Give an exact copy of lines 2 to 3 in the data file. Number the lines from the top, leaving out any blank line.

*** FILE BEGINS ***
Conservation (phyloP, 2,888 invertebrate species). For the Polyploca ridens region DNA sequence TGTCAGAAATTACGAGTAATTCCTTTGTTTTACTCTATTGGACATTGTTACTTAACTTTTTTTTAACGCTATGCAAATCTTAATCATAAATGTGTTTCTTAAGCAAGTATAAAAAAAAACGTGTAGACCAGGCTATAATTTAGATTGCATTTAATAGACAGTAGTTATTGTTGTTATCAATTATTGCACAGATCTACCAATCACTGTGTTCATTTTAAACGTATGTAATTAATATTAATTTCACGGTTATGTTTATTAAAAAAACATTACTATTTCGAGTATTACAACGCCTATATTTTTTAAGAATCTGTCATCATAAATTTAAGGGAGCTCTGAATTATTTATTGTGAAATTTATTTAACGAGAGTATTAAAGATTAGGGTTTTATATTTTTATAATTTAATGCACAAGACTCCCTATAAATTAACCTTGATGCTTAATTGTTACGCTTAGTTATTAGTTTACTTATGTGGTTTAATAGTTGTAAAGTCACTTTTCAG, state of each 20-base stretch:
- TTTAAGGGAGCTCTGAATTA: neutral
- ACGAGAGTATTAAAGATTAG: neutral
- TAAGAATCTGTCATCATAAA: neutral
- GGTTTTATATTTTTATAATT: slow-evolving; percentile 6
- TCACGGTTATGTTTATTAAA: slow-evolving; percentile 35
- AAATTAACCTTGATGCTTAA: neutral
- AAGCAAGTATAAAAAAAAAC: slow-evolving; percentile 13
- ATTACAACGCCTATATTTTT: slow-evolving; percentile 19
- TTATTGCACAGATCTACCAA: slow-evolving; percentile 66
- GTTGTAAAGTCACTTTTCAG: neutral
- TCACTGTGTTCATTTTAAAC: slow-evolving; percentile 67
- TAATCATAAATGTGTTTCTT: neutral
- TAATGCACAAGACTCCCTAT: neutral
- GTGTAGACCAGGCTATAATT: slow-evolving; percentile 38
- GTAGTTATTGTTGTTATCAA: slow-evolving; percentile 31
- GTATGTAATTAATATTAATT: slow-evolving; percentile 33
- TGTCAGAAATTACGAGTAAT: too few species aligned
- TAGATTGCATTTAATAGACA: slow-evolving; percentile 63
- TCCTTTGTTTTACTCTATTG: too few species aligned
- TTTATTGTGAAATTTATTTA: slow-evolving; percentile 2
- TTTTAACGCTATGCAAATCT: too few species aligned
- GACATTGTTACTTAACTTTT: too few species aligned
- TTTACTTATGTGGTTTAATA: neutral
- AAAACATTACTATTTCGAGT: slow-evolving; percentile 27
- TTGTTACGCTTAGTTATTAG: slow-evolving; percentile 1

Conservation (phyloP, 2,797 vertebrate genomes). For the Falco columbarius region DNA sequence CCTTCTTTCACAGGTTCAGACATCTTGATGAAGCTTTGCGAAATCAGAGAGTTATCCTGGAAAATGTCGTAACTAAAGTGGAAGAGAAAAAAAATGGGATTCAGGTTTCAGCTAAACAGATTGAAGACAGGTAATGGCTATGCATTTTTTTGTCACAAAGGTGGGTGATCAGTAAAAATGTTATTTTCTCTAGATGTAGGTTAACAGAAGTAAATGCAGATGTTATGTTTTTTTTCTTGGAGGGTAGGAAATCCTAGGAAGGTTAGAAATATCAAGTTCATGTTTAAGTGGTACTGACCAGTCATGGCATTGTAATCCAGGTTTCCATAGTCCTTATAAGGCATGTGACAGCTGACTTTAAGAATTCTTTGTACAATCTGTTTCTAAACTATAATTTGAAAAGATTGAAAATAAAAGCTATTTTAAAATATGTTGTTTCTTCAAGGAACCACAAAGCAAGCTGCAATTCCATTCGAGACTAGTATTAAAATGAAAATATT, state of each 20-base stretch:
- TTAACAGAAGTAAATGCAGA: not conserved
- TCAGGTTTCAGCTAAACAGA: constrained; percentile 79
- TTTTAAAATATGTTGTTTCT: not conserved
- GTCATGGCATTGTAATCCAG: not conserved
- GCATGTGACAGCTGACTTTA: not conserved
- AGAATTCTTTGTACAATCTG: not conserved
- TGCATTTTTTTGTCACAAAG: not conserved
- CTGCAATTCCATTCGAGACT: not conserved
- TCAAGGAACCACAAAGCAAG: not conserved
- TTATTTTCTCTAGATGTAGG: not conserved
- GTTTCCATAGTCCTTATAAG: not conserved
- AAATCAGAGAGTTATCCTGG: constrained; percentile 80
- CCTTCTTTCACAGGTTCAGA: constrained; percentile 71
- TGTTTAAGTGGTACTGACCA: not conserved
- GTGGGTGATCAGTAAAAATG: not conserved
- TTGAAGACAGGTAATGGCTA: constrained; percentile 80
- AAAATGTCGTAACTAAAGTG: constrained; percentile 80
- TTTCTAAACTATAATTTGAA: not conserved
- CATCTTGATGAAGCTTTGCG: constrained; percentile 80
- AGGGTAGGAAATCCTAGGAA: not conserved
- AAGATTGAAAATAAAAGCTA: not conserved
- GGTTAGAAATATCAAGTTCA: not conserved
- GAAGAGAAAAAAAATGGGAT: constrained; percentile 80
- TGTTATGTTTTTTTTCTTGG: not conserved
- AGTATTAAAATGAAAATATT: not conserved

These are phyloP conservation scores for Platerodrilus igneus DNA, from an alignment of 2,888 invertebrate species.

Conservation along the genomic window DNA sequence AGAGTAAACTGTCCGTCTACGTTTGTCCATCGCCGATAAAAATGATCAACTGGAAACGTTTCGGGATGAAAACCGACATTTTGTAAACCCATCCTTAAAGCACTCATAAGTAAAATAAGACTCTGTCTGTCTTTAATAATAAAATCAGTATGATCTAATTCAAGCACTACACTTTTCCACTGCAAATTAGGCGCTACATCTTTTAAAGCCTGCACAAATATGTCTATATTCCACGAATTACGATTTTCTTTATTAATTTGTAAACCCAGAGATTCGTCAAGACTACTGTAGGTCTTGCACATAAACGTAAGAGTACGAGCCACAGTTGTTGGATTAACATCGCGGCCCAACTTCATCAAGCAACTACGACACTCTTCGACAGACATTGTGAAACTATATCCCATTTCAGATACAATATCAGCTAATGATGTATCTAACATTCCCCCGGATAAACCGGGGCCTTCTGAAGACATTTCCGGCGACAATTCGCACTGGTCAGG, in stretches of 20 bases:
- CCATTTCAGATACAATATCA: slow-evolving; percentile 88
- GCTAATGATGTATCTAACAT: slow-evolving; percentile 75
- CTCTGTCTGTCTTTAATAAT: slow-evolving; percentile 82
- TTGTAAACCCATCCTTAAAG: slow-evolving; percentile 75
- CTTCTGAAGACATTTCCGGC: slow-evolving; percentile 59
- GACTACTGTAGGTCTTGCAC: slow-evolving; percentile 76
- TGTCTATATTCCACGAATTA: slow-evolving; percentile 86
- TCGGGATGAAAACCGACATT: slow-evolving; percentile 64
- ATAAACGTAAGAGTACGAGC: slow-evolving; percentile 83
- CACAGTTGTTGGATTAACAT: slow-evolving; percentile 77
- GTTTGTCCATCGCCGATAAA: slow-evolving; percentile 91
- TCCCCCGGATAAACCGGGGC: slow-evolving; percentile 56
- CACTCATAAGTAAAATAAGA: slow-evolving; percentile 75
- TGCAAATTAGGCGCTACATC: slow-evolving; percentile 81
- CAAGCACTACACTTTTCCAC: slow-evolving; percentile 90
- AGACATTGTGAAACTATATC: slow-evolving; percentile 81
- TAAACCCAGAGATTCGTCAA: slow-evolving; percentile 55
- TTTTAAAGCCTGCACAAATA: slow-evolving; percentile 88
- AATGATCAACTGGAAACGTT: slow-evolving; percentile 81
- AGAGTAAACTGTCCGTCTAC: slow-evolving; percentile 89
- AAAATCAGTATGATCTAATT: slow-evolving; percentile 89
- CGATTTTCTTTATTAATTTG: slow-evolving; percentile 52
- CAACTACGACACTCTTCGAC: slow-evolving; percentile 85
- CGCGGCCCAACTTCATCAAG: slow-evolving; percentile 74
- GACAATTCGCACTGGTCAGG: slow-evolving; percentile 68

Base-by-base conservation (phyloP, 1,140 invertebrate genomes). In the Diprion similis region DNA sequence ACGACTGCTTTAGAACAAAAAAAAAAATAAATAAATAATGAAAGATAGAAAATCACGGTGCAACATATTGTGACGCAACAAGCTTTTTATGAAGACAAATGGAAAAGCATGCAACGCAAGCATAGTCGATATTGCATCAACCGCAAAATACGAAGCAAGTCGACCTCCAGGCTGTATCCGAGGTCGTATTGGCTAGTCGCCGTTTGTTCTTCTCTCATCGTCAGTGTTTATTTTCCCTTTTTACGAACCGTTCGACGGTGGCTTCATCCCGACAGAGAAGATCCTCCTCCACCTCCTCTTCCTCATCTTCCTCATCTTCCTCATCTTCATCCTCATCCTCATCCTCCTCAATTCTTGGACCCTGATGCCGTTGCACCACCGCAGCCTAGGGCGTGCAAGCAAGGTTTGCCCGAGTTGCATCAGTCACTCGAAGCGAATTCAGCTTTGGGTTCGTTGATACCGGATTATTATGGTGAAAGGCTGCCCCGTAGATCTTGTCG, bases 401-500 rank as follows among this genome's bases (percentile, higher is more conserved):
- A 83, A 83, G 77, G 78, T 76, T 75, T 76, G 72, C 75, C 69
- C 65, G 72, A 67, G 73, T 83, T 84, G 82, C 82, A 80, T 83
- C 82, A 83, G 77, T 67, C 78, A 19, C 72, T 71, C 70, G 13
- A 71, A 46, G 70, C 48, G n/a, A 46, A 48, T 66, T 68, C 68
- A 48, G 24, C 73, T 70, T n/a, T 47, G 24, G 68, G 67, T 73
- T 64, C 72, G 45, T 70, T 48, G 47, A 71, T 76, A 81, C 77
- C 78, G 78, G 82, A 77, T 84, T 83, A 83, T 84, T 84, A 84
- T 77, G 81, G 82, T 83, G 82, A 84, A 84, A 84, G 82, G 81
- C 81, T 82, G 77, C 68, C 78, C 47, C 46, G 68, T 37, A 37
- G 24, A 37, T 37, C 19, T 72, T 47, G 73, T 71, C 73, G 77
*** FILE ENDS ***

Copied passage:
- TTTAAGGGAGCTCTGAATTA: neutral
- ACGAGAGTATTAAAGATTAG: neutral